Pari Passu is a Latin phrase which means ‘equal footstep’ or ‘equal footing’. In the legal sense, the term is used in the context of ‘proportionally; at an equal pace; without preference’.
In terms of debt instruments, Pari Passu can refer to loans, bonds and some types of securities which have an equal right of payment or level of seniority. In other words, the phrase is used to describe similar ranking of securities or lenders.
In a loan agreement the Pari Passu clause is a covenant that loans and securities ‘rank pari passu’ amid all the other unsecured debt of the borrower. The clause is used in the context of unsecured debt securities which are said to rank equally with each other or with other unsecured debts.
The Pari Passu clause requires the borrower to ensure that the lender’s rights under the loan agreement will, at all times, rank at least equally with all of the borrower’s other unsecured and unsubordinated obligations so that the lender’s share of the borrower’s assets in the event of its liquidation will be equal to that of all other unsecured and unsubordinated creditors.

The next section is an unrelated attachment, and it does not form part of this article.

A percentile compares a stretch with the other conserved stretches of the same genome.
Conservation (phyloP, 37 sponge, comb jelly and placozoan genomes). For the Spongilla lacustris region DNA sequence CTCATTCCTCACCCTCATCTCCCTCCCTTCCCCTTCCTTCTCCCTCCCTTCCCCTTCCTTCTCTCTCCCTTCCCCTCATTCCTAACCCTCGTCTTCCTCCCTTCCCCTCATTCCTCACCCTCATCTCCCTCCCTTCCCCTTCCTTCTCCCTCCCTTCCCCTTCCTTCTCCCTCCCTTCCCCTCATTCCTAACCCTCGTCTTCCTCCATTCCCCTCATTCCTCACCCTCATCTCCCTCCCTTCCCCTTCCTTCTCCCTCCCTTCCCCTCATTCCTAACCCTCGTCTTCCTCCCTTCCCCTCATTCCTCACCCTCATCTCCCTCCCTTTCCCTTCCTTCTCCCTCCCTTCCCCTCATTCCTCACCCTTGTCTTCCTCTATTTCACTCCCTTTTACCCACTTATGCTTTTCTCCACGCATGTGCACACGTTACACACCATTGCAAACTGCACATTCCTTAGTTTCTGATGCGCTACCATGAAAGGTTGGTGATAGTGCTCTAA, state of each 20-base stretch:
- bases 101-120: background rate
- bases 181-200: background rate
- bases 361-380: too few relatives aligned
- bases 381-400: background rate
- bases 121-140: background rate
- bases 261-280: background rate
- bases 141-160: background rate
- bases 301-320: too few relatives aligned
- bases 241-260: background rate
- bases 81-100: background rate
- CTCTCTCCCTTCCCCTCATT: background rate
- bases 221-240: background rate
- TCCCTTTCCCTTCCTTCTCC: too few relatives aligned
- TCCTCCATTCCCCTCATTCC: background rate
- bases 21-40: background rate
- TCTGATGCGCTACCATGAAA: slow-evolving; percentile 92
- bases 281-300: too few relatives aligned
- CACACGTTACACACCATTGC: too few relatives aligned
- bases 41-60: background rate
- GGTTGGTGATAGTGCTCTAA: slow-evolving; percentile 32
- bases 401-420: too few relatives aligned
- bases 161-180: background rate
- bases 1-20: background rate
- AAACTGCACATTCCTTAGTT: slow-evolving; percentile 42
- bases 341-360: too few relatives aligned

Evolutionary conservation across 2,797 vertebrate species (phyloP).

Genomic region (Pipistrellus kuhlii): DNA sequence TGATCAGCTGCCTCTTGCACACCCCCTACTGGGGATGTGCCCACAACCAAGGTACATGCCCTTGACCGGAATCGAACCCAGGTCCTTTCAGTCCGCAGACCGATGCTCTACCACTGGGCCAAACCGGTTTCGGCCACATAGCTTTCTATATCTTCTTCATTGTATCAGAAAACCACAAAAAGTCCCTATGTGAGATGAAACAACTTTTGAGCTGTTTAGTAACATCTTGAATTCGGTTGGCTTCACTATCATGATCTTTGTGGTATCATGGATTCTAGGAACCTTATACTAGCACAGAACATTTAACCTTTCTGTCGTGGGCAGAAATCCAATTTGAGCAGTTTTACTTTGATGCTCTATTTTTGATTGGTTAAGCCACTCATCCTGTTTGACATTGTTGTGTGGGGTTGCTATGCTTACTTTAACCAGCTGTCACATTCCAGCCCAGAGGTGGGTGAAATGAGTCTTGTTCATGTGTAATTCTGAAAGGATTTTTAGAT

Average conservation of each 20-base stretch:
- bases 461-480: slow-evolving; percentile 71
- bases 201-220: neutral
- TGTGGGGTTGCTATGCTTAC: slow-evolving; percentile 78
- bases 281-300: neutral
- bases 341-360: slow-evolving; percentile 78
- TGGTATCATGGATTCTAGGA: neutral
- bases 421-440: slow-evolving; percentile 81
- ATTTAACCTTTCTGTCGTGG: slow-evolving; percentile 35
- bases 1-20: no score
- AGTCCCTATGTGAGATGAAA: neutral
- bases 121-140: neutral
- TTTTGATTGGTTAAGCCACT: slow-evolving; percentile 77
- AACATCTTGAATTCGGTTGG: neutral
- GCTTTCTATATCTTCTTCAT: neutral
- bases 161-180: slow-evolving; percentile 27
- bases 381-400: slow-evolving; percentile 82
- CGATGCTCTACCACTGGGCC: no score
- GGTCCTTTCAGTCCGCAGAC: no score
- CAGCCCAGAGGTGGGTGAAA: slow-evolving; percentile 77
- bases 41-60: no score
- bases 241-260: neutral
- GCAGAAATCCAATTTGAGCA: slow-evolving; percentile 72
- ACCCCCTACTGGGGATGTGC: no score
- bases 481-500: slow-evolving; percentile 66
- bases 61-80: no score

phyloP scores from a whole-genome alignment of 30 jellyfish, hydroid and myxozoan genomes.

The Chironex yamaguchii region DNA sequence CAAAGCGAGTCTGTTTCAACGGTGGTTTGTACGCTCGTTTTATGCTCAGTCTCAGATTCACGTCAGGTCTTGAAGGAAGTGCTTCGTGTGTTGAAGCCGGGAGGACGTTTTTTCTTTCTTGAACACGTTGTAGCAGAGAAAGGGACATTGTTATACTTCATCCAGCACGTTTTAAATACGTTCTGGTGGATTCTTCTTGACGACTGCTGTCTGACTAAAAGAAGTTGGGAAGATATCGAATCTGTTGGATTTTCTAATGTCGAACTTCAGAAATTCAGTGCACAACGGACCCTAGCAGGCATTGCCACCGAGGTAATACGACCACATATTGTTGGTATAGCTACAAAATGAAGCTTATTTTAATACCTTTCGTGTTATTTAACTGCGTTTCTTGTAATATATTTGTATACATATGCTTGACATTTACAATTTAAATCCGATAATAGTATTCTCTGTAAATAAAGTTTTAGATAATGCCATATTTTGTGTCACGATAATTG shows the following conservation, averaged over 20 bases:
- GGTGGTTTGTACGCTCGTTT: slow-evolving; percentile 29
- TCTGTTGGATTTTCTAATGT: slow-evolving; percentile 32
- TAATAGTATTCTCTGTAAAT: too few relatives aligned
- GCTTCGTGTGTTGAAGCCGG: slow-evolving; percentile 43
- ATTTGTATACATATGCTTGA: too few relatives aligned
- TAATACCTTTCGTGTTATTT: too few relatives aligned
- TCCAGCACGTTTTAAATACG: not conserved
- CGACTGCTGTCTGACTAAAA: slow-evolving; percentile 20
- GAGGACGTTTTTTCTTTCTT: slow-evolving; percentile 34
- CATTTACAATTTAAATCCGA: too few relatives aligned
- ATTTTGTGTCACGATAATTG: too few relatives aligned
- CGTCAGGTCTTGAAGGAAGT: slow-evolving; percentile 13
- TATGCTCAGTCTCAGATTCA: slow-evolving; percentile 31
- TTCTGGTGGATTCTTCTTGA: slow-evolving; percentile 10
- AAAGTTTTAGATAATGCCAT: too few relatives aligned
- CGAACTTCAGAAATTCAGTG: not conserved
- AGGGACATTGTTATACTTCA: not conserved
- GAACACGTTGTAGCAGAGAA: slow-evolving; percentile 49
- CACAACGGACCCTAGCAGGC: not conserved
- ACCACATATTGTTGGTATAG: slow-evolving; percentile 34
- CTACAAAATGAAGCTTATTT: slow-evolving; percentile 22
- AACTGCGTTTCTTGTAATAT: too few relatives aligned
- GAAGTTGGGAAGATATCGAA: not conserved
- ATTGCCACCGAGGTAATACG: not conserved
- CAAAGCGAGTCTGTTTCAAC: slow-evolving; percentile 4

Please note that the Pari Passu clause applies even in secured facilities notwithstanding that is refers to unsecured indebtedness. It is an assurance that the lender’s rights will, if the security fails, rank Pari Passu (equally) with the rights of the borrower’s unsecured creditors and the clause applies to existing as well as future obligations. Its relevance comes if there is a shortfall in the security on enforcement or if the security is for any reason defective.
Generally in a loan agreement a Pari Passu clause prevents the borrower from incurring obligations to other creditors that rank legally senior to the loan agreement containing the clause. Thus, the purpose of the Pari Passu clause is to ensure that the borrower does not have, nor will it subsequently create, a class of creditors whose claims against the borrower will rank legally senior to the indebtedness represented by the loan agreement.
The Pari Passu clause is a companion to the Negative Pledge clause. The Negative Pledge clause is an undertaking by the borrower not to create any security over its assets. Both clauses are fundamentally important covenants usually found in loan agreements. Whilst the Negative Pledge ensures that the lender’s right to repayment is not subordinated to secured creditors, a Pari Passu clause tries to ensure that the lender is not subordinated to unsecure creditors.
In summary, the Negative Pledge and the Pari Passu clause are very important clauses that should be included in every loan agreement in order to ensure that the loan is not subordinated to another lender on insolvency.
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